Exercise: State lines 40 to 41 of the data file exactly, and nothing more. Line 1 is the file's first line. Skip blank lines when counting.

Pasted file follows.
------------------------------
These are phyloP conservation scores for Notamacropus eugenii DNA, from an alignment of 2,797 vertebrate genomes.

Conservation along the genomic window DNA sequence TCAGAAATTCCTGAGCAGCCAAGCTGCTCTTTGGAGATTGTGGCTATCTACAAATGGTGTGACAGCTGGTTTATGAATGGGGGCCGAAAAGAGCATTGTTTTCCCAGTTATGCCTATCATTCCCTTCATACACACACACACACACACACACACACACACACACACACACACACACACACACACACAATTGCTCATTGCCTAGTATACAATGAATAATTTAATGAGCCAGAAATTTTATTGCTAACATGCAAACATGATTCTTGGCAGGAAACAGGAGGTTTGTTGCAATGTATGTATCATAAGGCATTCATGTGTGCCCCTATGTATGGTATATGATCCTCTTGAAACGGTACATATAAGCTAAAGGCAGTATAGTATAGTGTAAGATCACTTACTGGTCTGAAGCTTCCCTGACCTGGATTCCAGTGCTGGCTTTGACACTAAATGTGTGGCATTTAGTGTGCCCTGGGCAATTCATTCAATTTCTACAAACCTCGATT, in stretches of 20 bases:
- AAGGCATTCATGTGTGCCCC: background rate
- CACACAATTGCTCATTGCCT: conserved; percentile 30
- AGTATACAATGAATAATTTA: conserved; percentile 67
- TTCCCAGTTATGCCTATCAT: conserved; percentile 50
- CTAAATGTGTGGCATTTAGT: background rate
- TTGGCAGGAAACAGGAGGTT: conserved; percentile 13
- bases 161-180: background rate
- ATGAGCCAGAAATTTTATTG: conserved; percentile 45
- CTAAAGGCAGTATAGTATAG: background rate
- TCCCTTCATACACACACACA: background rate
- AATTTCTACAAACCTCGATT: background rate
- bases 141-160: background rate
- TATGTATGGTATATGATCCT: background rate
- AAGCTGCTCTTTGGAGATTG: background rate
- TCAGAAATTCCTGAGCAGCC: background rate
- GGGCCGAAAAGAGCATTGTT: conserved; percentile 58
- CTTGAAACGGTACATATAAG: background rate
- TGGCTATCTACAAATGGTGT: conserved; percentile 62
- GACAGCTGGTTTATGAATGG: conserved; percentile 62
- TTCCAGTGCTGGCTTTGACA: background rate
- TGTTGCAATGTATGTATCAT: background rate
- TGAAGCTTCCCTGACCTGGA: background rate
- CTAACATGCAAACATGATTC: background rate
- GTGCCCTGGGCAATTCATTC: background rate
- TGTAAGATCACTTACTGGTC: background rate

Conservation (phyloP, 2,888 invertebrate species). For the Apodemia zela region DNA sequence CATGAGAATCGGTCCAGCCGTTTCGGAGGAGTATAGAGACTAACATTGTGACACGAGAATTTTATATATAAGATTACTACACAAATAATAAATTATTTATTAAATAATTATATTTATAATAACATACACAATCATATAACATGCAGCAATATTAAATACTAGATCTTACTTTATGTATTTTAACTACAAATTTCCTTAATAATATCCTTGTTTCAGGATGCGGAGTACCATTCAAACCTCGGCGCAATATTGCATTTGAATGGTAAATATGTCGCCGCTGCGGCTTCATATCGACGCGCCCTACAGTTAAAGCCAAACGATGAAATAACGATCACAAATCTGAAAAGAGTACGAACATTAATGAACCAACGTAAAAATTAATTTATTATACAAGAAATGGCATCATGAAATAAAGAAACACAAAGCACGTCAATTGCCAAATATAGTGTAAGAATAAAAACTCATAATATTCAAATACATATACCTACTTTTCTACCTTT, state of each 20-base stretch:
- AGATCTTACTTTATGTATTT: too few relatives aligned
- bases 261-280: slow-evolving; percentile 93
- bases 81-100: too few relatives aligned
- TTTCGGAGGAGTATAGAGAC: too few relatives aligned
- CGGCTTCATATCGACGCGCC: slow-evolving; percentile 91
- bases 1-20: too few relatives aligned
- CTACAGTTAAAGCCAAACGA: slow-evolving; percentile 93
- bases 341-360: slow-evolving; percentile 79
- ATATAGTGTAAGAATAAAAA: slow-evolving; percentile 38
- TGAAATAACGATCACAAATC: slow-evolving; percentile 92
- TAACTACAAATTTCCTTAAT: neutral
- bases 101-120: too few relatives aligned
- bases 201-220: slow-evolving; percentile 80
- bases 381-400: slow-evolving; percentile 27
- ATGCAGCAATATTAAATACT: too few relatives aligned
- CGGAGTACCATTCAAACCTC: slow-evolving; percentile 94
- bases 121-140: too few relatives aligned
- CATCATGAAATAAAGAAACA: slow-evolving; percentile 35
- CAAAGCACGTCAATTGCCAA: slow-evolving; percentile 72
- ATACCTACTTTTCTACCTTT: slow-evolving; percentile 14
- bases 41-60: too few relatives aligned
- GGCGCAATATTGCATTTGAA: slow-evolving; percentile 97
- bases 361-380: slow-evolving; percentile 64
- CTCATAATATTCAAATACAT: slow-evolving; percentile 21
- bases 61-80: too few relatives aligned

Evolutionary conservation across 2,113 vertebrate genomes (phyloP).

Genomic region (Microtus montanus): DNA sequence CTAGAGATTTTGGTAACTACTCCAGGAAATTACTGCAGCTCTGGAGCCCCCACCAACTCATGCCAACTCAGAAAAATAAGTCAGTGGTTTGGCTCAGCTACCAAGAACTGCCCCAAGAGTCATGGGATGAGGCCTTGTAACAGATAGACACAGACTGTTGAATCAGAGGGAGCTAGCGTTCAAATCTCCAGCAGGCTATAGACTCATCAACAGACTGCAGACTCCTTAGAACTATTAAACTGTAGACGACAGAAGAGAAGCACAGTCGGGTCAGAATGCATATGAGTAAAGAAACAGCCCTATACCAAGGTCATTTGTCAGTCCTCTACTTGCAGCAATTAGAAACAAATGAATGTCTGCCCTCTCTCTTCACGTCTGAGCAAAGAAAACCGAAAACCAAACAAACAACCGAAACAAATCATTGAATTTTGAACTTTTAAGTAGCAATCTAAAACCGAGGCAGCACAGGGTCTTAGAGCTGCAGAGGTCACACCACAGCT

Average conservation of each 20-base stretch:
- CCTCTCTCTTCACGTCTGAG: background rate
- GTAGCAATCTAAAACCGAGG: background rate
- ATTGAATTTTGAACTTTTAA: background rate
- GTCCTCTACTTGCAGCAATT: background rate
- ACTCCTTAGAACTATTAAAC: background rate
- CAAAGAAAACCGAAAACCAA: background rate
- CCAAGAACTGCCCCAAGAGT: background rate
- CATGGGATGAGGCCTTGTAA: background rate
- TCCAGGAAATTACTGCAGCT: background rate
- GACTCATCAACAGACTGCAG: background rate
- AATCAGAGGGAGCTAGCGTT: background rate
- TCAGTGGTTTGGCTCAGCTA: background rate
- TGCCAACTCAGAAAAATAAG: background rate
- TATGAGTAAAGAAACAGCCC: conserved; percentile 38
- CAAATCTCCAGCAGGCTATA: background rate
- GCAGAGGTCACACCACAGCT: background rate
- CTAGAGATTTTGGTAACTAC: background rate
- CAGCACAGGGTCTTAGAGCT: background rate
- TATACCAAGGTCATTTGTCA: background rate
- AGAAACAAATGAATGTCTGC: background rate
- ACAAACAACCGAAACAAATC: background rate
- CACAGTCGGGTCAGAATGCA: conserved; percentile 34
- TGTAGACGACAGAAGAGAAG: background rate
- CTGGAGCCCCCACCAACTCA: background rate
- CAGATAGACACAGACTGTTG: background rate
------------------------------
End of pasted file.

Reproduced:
- bases 101-120: too few relatives aligned
- bases 201-220: slow-evolving; percentile 80